This post was contributed by John Doench of the Broad Institute.
For more infomation on gRNA design, see our post: How to Design Your gRNA for CRISPR Genome Editing
Whether designing a small number of sgRNAs for a gene of interest, or an entire library of sgRNAs to cover a genome, the ease of programing the CRISPR system presents an embarrassment of riches of potential sgRNAs. How to decide between them? By taking into account both on-target efficacy and the potential for off-target activity, experiments utilizing CRISPR technology can provide a straightforward means of determining loss-of-function phenotypes for any gene of interest.
Predicting sgRNA efficacy
We have recently examined sequence features that enhance on-target activity of sgRNAs by creating all possible sgRNAs for a panel of genes and assessing, by flow cytometry, which sequences led to complete protein knockout (1).
Some sequences worked better than others, and we also saw that variations in the protospacer-adjacent motif (PAM) led to differences in activity: specifically, CGGT tended to serve as a better PAM than the canonical NGG sequence. By examining the nucleotide features of the most-active sgRNAs from a set of 1,841 sgRNAs, we derived scoring rules and built a website implementation of these rules to design sgRNAs against genes of interest, available here: http://www.broadinstitute.org/rnai/public/analysis-tools/sgrna-design.
Once sgRNA sequences most-likely to give high activity are identified, some filtering can be used to further winnow down a list. For example, basic features of the target gene can be used to eliminate some sgRNAs, such as those that target near the C’ terminus of a protein, as frameshifts are less-likely to be deleterious if most of the protein has already been translated. While every protein will be different, it seems reasonable that target sites in the first half of a protein will likely lead to a functional knockout. Indeed, for some of the genes we examined, even targets very close to the C’ terminus disrupted expression. Certainly, for any gene of interest, it would be unwise to make conclusions on the basis of the activity of a single sgRNA, and thus diversity of target sites across a gene should be examined.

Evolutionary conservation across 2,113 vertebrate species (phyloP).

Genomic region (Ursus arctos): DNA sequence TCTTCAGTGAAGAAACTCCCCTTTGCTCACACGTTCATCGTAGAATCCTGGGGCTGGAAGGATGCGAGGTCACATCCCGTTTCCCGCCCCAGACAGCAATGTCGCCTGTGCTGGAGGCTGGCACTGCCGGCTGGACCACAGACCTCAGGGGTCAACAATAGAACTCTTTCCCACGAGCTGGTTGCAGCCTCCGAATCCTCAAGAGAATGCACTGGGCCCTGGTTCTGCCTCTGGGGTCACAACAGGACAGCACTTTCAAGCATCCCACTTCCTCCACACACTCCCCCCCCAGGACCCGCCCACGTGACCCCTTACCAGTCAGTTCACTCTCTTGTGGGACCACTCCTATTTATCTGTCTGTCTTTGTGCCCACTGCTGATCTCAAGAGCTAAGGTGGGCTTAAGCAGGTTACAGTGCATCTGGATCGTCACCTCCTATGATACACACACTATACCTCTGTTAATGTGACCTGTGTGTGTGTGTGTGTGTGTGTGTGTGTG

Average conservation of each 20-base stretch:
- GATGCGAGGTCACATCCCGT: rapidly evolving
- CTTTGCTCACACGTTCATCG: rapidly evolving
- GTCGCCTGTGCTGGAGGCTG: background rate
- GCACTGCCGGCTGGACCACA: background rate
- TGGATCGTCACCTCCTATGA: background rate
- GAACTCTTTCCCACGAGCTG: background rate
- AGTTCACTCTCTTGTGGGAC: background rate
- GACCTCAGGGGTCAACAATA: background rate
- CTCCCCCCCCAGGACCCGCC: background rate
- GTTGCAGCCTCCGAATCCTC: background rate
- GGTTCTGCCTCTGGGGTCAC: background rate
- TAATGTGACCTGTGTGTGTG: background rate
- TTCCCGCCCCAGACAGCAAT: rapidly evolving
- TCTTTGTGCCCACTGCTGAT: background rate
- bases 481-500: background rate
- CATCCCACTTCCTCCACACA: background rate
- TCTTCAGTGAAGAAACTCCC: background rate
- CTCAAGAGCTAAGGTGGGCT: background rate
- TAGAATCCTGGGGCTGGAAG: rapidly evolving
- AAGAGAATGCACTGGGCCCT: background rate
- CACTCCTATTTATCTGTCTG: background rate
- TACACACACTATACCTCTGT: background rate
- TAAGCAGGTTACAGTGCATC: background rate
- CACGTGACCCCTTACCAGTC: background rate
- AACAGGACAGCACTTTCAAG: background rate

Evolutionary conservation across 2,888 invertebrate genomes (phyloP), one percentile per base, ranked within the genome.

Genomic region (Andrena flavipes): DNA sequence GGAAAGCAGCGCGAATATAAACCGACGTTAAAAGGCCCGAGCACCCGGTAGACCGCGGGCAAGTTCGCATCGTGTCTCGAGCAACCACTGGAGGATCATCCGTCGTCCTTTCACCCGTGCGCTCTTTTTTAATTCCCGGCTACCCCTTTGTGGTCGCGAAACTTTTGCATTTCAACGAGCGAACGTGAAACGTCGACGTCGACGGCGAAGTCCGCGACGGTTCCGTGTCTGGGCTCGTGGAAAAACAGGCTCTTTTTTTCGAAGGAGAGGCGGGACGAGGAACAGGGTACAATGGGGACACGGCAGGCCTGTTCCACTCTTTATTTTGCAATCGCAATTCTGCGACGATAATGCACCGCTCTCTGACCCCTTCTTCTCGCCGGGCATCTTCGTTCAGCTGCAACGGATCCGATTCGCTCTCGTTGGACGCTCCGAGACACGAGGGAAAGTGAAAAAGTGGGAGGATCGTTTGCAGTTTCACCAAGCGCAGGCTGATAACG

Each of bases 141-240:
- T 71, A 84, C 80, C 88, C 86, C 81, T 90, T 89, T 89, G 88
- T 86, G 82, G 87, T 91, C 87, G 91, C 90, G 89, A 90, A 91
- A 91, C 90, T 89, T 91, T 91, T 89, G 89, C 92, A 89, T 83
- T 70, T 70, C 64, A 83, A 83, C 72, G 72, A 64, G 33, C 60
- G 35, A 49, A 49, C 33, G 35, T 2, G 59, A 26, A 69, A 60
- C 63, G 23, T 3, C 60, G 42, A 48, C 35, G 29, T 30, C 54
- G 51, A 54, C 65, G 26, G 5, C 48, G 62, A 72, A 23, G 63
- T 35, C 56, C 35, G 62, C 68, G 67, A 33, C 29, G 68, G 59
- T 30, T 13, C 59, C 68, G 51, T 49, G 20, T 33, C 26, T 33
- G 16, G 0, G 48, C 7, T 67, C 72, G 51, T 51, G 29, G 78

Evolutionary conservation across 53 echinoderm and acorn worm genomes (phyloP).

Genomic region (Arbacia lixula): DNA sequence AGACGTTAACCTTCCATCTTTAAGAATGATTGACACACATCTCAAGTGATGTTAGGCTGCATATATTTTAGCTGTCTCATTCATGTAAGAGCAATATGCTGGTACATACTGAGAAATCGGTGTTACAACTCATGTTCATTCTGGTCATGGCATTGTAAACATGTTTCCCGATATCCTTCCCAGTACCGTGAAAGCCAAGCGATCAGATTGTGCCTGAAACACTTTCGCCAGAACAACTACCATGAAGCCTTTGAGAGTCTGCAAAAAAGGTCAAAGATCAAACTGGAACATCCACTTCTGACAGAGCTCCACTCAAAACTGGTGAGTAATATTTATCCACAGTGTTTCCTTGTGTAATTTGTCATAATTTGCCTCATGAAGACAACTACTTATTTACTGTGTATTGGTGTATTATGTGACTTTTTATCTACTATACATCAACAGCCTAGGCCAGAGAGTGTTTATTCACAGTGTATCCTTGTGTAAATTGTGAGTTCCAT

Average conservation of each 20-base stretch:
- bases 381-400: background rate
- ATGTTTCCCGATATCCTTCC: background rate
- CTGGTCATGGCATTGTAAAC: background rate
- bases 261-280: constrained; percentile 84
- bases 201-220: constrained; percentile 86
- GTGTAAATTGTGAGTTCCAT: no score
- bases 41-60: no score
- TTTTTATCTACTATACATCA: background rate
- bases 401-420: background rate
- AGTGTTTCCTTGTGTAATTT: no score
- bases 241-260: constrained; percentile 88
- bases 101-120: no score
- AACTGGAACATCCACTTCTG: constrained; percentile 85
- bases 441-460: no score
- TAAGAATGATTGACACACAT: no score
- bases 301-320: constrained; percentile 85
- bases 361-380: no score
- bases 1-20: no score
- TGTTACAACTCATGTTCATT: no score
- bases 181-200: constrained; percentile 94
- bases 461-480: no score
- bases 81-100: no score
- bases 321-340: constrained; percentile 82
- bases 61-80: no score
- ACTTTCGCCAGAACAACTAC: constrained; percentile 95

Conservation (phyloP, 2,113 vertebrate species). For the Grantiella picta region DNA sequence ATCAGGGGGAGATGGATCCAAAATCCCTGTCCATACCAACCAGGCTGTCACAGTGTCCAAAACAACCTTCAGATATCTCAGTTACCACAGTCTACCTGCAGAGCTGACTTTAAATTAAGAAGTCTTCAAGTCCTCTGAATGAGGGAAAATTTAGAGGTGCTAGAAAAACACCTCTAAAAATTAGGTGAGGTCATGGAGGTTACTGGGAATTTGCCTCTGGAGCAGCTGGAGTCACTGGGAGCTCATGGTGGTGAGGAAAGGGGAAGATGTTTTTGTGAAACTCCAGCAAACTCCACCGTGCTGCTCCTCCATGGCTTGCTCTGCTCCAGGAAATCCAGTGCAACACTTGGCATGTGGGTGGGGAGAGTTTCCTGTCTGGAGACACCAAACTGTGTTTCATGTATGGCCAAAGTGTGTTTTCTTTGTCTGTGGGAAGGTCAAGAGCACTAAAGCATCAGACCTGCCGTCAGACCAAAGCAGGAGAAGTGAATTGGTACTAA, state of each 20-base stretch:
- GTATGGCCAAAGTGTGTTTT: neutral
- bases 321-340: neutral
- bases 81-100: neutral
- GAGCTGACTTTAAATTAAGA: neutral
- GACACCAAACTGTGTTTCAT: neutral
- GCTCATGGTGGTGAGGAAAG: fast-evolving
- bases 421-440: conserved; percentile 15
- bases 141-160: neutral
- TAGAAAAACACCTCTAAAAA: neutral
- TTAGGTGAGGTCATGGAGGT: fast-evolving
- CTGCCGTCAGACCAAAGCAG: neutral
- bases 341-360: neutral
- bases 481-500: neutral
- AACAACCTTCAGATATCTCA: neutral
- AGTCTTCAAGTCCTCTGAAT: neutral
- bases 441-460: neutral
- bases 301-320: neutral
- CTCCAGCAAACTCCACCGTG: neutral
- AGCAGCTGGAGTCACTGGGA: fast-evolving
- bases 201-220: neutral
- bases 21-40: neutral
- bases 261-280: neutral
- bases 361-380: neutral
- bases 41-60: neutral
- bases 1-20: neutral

Avoiding off-target sites
The off-target activity of sgRNAs is important to consider. Several papers have reached far-different conclusions regarding the extent of these effects, and certainly at least one reason for these observed differences is the expression levels of Cas9 and sgRNA used in these studies (2,3). Additionally, the ability to predict off-target sites in the genome is still in its infancy. While the basic landscape of mismatches that can lead to cutting has been established, and can be used to identify sites that are likely to give rise to an off-target effect, as yet there is not enough data to fully predict which sites will and will not show appreciable levels of modification. To further confound matters, it has recently been shown that bulges in either the RNA or DNA – that is, non-symmetrical basepairing of the strands – can give rise to off-target activity (4). Predicting such basepairing interactions is far-more computationally intensive, and thus existing algorithms ignore these potential off-target sites.
Importantly, recent whole-genome sequencing of cells modified by CRISPR indicates that the consequences of off-target activity, at least for the experimental conditions used, led to no detectable mutations (5). Indeed, when working with single-cell clones, the authors note that “clonal heterogeneity may represent a more serious obstacle to the generation of truly isogenic cell lines than nuclease-mediated off-target effects.” Further, several genetic screens using genome-wide libraries have shown high concordance between different sequences targeting the same gene, suggesting that off-target effects did not overwhelm true signal in these assays (6-8). Again, the experimental strategy is clear: for any gene of interest, one should require that multiple sgRNAs of different sequence give rise to the same phenotype in order to conclude that the phenotype is due to an on-target effect.